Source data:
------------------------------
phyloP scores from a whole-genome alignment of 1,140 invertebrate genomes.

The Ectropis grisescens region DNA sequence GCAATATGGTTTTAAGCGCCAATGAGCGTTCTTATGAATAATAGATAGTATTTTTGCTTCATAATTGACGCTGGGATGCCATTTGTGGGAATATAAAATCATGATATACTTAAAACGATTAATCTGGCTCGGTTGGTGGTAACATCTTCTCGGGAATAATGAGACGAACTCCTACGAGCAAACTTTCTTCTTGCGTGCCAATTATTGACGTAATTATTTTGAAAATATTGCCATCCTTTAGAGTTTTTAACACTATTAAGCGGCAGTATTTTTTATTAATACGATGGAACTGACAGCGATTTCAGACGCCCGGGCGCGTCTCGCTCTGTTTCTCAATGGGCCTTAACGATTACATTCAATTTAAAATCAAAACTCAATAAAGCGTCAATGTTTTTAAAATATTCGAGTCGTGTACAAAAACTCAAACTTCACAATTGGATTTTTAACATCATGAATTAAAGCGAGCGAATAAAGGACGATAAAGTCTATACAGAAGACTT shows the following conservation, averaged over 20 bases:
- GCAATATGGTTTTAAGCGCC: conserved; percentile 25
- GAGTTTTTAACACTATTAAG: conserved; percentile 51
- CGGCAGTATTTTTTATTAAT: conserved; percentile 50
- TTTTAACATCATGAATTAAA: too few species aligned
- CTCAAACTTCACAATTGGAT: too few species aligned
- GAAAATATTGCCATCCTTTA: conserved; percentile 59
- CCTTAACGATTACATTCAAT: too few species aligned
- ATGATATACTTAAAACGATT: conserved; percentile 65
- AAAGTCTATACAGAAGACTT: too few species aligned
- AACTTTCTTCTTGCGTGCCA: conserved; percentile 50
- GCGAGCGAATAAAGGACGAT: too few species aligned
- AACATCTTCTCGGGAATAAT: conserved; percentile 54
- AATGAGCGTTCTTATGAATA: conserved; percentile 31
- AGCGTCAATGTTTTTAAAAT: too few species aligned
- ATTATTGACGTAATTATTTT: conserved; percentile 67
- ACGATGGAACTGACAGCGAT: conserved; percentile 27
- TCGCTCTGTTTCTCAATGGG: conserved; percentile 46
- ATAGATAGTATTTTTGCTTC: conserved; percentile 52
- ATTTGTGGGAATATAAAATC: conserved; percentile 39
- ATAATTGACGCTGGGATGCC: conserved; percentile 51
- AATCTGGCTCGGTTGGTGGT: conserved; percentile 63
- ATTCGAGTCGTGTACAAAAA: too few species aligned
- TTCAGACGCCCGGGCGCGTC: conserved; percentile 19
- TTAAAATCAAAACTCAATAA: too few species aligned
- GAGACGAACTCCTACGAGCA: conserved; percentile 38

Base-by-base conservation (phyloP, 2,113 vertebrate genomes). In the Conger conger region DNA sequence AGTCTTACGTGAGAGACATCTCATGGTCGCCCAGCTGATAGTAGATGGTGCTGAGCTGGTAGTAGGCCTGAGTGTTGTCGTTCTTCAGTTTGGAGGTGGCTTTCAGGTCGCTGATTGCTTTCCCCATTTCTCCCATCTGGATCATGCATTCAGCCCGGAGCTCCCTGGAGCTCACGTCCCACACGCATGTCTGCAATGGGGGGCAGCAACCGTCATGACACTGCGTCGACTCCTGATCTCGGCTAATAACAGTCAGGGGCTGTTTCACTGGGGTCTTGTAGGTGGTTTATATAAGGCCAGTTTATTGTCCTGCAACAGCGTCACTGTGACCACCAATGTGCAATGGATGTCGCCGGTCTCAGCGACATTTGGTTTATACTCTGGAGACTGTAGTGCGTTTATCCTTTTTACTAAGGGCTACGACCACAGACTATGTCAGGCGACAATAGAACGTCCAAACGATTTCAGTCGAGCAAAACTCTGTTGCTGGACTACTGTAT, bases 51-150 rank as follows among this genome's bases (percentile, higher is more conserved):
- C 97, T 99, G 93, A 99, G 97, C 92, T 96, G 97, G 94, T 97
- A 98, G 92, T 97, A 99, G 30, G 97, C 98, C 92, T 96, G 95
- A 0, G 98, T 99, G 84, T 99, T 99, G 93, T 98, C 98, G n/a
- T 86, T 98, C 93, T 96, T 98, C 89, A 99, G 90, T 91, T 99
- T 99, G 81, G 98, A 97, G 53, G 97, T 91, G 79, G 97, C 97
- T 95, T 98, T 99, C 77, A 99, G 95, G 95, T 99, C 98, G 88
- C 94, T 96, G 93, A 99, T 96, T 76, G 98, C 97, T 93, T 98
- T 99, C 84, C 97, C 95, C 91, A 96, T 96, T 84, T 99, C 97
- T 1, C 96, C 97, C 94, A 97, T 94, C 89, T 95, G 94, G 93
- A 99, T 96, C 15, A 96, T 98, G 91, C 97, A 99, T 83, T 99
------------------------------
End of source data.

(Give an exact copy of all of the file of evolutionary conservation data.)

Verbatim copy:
phyloP scores from a whole-genome alignment of 1,140 invertebrate genomes.

The Ectropis grisescens region DNA sequence GCAATATGGTTTTAAGCGCCAATGAGCGTTCTTATGAATAATAGATAGTATTTTTGCTTCATAATTGACGCTGGGATGCCATTTGTGGGAATATAAAATCATGATATACTTAAAACGATTAATCTGGCTCGGTTGGTGGTAACATCTTCTCGGGAATAATGAGACGAACTCCTACGAGCAAACTTTCTTCTTGCGTGCCAATTATTGACGTAATTATTTTGAAAATATTGCCATCCTTTAGAGTTTTTAACACTATTAAGCGGCAGTATTTTTTATTAATACGATGGAACTGACAGCGATTTCAGACGCCCGGGCGCGTCTCGCTCTGTTTCTCAATGGGCCTTAACGATTACATTCAATTTAAAATCAAAACTCAATAAAGCGTCAATGTTTTTAAAATATTCGAGTCGTGTACAAAAACTCAAACTTCACAATTGGATTTTTAACATCATGAATTAAAGCGAGCGAATAAAGGACGATAAAGTCTATACAGAAGACTT shows the following conservation, averaged over 20 bases:
- GCAATATGGTTTTAAGCGCC: conserved; percentile 25
- GAGTTTTTAACACTATTAAG: conserved; percentile 51
- CGGCAGTATTTTTTATTAAT: conserved; percentile 50
- TTTTAACATCATGAATTAAA: too few species aligned
- CTCAAACTTCACAATTGGAT: too few species aligned
- GAAAATATTGCCATCCTTTA: conserved; percentile 59
- CCTTAACGATTACATTCAAT: too few species aligned
- ATGATATACTTAAAACGATT: conserved; percentile 65
- AAAGTCTATACAGAAGACTT: too few species aligned
- AACTTTCTTCTTGCGTGCCA: conserved; percentile 50
- GCGAGCGAATAAAGGACGAT: too few species aligned
- AACATCTTCTCGGGAATAAT: conserved; percentile 54
- AATGAGCGTTCTTATGAATA: conserved; percentile 31
- AGCGTCAATGTTTTTAAAAT: too few species aligned
- ATTATTGACGTAATTATTTT: conserved; percentile 67
- ACGATGGAACTGACAGCGAT: conserved; percentile 27
- TCGCTCTGTTTCTCAATGGG: conserved; percentile 46
- ATAGATAGTATTTTTGCTTC: conserved; percentile 52
- ATTTGTGGGAATATAAAATC: conserved; percentile 39
- ATAATTGACGCTGGGATGCC: conserved; percentile 51
- AATCTGGCTCGGTTGGTGGT: conserved; percentile 63
- ATTCGAGTCGTGTACAAAAA: too few species aligned
- TTCAGACGCCCGGGCGCGTC: conserved; percentile 19
- TTAAAATCAAAACTCAATAA: too few species aligned
- GAGACGAACTCCTACGAGCA: conserved; percentile 38

Base-by-base conservation (phyloP, 2,113 vertebrate genomes). In the Conger conger region DNA sequence AGTCTTACGTGAGAGACATCTCATGGTCGCCCAGCTGATAGTAGATGGTGCTGAGCTGGTAGTAGGCCTGAGTGTTGTCGTTCTTCAGTTTGGAGGTGGCTTTCAGGTCGCTGATTGCTTTCCCCATTTCTCCCATCTGGATCATGCATTCAGCCCGGAGCTCCCTGGAGCTCACGTCCCACACGCATGTCTGCAATGGGGGGCAGCAACCGTCATGACACTGCGTCGACTCCTGATCTCGGCTAATAACAGTCAGGGGCTGTTTCACTGGGGTCTTGTAGGTGGTTTATATAAGGCCAGTTTATTGTCCTGCAACAGCGTCACTGTGACCACCAATGTGCAATGGATGTCGCCGGTCTCAGCGACATTTGGTTTATACTCTGGAGACTGTAGTGCGTTTATCCTTTTTACTAAGGGCTACGACCACAGACTATGTCAGGCGACAATAGAACGTCCAAACGATTTCAGTCGAGCAAAACTCTGTTGCTGGACTACTGTAT, bases 51-150 rank as follows among this genome's bases (percentile, higher is more conserved):
- C 97, T 99, G 93, A 99, G 97, C 92, T 96, G 97, G 94, T 97
- A 98, G 92, T 97, A 99, G 30, G 97, C 98, C 92, T 96, G 95
- A 0, G 98, T 99, G 84, T 99, T 99, G 93, T 98, C 98, G n/a
- T 86, T 98, C 93, T 96, T 98, C 89, A 99, G 90, T 91, T 99
- T 99, G 81, G 98, A 97, G 53, G 97, T 91, G 79, G 97, C 97
- T 95, T 98, T 99, C 77, A 99, G 95, G 95, T 99, C 98, G 88
- C 94, T 96, G 93, A 99, T 96, T 76, G 98, C 97, T 93, T 98
- T 99, C 84, C 97, C 95, C 91, A 96, T 96, T 84, T 99, C 97
- T 1, C 96, C 97, C 94, A 97, T 94, C 89, T 95, G 94, G 93
- A 99, T 96, C 15, A 96, T 98, G 91, C 97, A 99, T 83, T 99